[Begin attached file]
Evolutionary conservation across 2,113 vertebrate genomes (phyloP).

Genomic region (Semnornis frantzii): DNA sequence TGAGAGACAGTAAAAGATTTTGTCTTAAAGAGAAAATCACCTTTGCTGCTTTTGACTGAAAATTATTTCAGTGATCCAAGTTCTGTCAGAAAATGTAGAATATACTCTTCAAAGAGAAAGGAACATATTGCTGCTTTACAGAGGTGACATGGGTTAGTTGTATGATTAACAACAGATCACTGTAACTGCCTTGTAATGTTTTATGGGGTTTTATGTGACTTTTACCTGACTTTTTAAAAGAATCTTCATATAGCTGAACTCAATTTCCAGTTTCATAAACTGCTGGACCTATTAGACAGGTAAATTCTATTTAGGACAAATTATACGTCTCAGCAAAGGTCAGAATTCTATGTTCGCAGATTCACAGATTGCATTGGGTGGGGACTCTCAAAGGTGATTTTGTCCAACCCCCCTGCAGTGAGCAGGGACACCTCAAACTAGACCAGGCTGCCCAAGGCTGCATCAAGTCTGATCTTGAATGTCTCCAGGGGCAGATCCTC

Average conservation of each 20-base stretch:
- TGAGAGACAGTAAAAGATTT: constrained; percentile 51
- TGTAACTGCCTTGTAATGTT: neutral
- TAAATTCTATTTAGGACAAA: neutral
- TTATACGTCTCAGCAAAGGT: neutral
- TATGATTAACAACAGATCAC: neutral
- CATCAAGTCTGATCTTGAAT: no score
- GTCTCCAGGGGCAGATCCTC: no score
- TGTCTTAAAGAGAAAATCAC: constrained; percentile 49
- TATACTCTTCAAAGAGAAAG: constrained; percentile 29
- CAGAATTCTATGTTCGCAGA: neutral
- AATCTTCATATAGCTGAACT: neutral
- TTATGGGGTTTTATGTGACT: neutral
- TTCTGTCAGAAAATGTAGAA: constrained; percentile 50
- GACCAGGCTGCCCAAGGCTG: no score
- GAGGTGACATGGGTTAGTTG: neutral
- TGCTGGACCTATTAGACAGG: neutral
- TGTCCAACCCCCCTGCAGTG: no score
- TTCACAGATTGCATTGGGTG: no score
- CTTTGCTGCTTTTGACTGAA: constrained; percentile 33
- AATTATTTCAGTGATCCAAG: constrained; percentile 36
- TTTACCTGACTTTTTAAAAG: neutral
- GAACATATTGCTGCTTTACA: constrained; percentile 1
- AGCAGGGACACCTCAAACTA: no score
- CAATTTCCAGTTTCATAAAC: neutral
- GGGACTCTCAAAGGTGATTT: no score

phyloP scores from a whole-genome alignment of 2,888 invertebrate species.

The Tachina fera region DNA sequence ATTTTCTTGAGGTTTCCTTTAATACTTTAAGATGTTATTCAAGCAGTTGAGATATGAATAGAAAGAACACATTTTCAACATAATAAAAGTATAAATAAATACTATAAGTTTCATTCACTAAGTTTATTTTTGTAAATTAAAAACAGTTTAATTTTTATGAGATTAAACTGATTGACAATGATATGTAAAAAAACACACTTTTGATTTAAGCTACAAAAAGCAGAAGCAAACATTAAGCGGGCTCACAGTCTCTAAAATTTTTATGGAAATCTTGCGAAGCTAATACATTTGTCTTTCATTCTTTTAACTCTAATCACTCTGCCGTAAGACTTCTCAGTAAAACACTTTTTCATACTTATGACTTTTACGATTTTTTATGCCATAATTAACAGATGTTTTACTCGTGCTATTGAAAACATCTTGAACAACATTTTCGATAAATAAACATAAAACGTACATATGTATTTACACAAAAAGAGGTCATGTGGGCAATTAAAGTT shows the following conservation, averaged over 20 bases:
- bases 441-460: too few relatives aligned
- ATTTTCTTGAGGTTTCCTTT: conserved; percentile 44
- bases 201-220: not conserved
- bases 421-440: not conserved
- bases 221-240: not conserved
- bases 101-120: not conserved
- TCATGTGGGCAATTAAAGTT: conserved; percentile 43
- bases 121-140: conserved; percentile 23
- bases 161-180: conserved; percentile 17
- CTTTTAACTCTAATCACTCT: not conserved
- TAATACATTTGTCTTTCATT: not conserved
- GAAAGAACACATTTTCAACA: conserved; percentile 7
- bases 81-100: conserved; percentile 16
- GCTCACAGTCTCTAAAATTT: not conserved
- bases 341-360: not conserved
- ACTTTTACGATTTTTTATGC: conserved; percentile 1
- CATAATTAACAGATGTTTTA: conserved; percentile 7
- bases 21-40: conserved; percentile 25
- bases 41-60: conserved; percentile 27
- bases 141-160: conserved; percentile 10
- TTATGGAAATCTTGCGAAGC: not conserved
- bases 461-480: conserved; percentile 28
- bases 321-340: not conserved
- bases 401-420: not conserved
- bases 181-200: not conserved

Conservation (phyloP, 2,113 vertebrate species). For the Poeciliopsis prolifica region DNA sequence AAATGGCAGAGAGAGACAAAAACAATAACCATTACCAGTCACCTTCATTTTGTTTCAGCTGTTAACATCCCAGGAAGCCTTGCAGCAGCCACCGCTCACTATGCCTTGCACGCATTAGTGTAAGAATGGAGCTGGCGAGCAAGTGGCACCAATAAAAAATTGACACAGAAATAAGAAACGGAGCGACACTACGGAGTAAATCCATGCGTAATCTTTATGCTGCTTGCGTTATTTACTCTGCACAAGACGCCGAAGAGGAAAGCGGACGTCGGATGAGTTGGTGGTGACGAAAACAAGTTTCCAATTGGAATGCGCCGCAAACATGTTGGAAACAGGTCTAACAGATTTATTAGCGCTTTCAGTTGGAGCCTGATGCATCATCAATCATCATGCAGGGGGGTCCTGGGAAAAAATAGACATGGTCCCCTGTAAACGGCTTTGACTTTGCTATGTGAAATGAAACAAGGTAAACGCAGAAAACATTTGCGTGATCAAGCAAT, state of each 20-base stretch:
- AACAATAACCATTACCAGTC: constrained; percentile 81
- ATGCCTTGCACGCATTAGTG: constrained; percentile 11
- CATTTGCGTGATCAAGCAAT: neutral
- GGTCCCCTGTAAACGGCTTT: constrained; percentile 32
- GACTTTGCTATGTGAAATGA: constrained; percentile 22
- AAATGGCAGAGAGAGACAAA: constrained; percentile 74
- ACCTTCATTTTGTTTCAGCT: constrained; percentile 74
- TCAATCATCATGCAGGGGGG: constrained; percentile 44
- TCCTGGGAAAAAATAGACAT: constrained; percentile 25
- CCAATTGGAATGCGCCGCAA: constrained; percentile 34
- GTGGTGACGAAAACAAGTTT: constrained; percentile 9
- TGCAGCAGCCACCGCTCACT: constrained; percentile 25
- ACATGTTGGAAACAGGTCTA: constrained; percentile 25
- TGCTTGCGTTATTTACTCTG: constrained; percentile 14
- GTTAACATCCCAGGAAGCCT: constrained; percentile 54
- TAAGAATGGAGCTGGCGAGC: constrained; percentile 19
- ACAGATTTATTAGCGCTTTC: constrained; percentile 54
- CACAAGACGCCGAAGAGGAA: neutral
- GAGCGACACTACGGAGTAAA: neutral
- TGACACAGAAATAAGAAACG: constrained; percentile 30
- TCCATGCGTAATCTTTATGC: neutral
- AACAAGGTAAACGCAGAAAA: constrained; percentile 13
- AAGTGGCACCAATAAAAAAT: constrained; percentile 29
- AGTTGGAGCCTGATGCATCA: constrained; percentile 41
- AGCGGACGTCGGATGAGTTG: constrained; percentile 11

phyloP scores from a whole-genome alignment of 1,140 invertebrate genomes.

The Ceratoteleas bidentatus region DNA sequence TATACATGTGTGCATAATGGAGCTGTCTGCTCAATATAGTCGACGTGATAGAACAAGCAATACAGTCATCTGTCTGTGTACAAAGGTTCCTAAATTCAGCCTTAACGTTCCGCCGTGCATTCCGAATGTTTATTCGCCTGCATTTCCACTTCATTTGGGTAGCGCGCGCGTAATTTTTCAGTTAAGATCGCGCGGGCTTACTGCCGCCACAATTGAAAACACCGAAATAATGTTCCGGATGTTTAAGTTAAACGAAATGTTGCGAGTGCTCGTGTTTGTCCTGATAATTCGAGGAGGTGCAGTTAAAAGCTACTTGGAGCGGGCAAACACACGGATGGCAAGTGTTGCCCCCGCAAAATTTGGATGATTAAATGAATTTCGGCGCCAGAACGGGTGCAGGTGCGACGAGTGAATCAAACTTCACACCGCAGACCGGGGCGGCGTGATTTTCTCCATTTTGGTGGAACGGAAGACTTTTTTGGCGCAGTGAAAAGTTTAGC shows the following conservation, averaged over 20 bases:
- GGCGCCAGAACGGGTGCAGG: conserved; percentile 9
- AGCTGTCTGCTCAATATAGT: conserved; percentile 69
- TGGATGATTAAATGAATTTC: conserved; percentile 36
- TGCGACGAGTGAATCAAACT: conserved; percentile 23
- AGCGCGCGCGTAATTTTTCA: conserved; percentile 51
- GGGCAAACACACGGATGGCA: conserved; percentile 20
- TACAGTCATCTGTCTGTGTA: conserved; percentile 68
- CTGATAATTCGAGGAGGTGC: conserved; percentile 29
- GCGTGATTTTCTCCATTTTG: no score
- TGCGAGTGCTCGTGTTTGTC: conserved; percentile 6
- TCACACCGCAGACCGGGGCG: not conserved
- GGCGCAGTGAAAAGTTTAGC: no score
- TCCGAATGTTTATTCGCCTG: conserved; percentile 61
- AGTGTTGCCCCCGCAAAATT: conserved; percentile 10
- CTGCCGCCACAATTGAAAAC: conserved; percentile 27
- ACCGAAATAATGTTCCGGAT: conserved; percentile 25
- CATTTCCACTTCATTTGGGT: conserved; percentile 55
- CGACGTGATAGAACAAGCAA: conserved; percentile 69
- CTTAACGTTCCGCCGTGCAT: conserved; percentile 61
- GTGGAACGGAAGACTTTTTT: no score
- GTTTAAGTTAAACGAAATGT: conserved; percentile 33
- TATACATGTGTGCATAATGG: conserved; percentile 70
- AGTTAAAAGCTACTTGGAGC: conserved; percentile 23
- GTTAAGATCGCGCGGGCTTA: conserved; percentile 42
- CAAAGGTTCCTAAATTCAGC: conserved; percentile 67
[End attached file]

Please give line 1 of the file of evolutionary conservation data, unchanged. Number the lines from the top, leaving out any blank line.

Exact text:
Evolutionary conservation across 2,113 vertebrate genomes (phyloP).